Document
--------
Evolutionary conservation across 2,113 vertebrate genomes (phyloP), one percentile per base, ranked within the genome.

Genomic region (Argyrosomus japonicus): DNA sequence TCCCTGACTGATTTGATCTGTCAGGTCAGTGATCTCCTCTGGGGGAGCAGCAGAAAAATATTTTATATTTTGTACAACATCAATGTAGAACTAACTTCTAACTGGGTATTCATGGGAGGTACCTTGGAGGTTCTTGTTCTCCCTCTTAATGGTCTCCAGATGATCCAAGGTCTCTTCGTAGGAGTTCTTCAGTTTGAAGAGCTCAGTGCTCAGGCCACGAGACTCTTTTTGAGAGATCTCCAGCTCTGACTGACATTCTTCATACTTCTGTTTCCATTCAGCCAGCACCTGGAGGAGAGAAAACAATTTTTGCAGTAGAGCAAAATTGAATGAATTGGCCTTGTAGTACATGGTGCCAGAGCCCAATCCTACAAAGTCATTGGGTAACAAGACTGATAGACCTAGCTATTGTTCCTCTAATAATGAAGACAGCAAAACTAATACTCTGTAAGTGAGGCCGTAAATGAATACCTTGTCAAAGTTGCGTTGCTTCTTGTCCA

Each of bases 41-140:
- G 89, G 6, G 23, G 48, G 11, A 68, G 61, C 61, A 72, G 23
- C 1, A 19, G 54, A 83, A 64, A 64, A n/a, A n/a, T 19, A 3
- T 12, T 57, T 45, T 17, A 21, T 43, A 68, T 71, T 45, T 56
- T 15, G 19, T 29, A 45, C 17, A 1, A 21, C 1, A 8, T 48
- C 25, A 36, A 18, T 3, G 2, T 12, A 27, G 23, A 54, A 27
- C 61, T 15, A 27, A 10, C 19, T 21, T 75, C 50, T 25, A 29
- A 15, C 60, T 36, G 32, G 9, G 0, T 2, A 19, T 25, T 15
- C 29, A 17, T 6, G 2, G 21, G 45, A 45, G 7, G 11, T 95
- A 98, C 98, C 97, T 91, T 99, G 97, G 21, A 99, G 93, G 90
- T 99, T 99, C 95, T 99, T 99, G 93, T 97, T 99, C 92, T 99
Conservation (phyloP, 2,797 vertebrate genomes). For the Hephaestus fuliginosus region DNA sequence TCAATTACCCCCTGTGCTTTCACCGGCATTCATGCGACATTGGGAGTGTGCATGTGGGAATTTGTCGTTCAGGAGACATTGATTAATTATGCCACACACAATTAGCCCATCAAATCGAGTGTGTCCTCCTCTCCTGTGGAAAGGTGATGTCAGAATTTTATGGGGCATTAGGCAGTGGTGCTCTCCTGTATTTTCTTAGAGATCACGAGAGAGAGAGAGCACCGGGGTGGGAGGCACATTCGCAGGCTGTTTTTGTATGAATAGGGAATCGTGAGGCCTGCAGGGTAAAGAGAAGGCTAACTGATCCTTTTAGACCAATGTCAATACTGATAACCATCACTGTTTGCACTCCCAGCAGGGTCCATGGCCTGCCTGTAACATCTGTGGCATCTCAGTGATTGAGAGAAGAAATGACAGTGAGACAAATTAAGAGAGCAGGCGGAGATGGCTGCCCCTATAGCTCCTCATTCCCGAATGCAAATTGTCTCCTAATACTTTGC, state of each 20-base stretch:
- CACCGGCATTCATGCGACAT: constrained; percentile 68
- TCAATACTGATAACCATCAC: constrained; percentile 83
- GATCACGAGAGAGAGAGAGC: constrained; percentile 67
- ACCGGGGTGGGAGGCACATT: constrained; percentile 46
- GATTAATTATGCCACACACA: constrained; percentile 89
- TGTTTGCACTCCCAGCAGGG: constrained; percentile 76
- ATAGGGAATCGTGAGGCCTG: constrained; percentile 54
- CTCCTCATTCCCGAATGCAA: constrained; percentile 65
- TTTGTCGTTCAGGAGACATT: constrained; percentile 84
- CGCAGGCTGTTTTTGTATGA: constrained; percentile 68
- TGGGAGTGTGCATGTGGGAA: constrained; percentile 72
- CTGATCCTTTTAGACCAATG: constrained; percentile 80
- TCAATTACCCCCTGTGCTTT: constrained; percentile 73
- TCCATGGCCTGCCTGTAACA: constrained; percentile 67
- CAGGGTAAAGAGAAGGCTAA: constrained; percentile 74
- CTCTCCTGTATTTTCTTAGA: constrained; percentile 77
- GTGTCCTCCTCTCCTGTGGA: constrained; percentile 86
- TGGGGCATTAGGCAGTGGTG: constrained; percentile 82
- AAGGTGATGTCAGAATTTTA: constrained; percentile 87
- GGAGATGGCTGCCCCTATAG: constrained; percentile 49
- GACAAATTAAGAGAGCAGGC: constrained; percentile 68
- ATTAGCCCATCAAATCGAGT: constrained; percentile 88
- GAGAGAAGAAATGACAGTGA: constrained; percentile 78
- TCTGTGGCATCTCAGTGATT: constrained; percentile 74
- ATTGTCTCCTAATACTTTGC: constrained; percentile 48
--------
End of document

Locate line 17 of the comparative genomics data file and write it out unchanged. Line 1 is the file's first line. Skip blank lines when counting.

- GATCACGAGAGAGAGAGAGC: constrained; percentile 67